A major security vulnerability affecting one of the world’s largest manufacturers of computerized industrial control systems, Schneider Electric, has recently been identified, according to a leading cybersecurity firm.
Researchers at the Israel-based Indegy Corporation Tuesday publicly announced their identification of the security hole and details of how it could have been exploited. The security threat has since been filled by engineers at Schneider Electric.
"This vulnerability is unique for Schneider Electric systems," said Mille Gandelsman, Indegy’s Chief Technology Officer and co-founder. "Vulnerabilities traditionally are found around executable codes that the attacker builds without having permission to do so, and that’s exactly what we found," he said.
Industrial control systems, such as the type that Schneider Electric manufactures, are used in nearly every modern automated factory or processing plant.
"Everything from the manufacture of soda drinks and pharmaceuticals to electricity generation or oil and gas transfer," said Gandelsman.
Unlike IT systems that protect a computer or mobile device’s software, ICS networks were built largely by mechanical engineers to monitor and control actual physical things, such as temperature gauges, pressure flow valves, or containment chambers.
Because of the potential for catastrophic damage, some hackers have long targeted ICS networks in hopes of grabbing headlines. Just last month, an anonymous hacker detailed a successful hack of a Schneider Electric system that controls building heating and cooling systems.
These systems, as Indegy’s CEO Barak Perelman previously told VOA, can last for decades and were created long before cybersecurity was even a concept. “Practices like authentication, logging in with passwords, it doesn’t even exist…” in many ICS networks, Perelman said.
These industrial control systems often are hard to find, and more difficult to log in to, via another computer operating at a remote site than standard desktop-type computer systems more familiar in the home or office. But once inside, gaping security holes such as the type discovered by Indegy can give hackers the potential ability to destroy machinery, create widespread havoc, and even take lives by altering the physical industrial automation systems.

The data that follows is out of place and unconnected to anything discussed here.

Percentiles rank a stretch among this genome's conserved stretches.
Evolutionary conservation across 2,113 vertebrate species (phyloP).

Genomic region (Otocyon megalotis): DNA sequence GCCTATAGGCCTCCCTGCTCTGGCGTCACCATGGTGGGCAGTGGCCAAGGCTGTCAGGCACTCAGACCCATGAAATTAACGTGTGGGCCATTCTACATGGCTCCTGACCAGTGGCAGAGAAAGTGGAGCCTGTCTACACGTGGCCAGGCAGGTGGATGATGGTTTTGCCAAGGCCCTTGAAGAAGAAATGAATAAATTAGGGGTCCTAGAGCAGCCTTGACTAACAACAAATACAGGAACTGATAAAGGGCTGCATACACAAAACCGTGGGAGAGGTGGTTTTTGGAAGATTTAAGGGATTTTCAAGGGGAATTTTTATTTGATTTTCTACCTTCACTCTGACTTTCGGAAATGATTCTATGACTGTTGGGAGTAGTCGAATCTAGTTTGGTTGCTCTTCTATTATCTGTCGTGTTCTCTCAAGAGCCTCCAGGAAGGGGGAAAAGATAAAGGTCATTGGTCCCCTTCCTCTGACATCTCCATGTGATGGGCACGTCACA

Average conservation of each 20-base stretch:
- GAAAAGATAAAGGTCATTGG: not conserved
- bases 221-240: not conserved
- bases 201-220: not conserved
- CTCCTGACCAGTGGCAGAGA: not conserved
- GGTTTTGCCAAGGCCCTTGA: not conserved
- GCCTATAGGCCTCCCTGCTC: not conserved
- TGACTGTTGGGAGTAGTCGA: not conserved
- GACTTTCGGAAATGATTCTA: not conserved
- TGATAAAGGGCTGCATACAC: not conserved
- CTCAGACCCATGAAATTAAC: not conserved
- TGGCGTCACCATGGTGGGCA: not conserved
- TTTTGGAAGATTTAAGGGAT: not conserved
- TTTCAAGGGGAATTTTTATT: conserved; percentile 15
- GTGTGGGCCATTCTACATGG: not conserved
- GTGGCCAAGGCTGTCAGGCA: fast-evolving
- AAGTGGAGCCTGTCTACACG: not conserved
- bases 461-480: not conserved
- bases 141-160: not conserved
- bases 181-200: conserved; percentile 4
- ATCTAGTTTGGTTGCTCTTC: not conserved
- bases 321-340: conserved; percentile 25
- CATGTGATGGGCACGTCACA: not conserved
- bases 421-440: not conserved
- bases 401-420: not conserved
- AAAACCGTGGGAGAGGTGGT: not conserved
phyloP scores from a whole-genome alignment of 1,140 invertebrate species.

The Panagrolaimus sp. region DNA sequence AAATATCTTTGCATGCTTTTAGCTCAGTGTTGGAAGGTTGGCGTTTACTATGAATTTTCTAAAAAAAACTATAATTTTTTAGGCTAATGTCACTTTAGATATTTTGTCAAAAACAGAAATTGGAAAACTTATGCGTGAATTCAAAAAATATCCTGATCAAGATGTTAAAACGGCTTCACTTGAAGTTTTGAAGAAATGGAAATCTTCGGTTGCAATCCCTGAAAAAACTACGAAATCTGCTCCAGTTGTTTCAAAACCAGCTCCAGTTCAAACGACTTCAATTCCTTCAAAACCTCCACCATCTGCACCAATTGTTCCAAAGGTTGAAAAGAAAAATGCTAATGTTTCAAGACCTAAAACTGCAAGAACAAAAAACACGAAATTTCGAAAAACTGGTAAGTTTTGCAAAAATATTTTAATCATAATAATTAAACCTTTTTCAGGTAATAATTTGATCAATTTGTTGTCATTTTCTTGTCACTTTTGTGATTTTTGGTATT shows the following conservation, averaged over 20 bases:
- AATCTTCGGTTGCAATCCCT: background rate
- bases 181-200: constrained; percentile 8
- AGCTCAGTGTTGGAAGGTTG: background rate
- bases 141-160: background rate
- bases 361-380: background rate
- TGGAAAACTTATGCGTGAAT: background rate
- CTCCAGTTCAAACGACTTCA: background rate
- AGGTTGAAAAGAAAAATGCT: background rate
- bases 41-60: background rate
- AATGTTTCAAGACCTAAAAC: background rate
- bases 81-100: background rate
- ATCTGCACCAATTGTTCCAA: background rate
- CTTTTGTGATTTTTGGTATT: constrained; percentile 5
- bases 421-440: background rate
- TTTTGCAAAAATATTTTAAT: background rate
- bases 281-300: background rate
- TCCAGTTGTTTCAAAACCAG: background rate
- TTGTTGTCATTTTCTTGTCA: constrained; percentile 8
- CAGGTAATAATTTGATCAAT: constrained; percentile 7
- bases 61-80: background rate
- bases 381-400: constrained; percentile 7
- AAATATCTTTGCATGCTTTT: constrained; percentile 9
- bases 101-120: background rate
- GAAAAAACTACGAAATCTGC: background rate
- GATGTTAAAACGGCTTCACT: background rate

"Engineering stations were targeted; that’s where the various control parameters for the industrial systems can be changed," Gandelsman told VOA. "It was these workstations with specialized software [called Unity Pro] that communicate with the controllers that were made totally vulnerable…" by this recently discovered security flaw.
"That means that every system that uses this specific software for Schneider Electric systems would be vulnerable,” he said, entailing everything from the manufacture of yogurt and automobile parts to the control of urban sewage treatment and storage of highly toxic chemicals. "In a very real, physical sense, a cyberattack [in this situation] could create enormous damage."
Neither Indegy nor Schneider Electric will say whether any of its systems had been hacked prior to the recent release of a software patch.
But Gandelsman said it’s clear that other such vulnerabilities may currently exist with Schneider products, or those of other ICS vendors, like Siemens, Rockwell or others.
"These systems… are the crown jewels of industrial production," he cautioned. "Once you have access to these systems, you can do anything you want."
"Some of these control companies are very cybersecurity aware and doing their best to avoid, or at least fix, vulnerabilities," Gandelsman told VOA. "Unfortunately other vendors are not aware of the risks. These are systems that can be around for decades, so these things unfortunately continue to exist all around the world."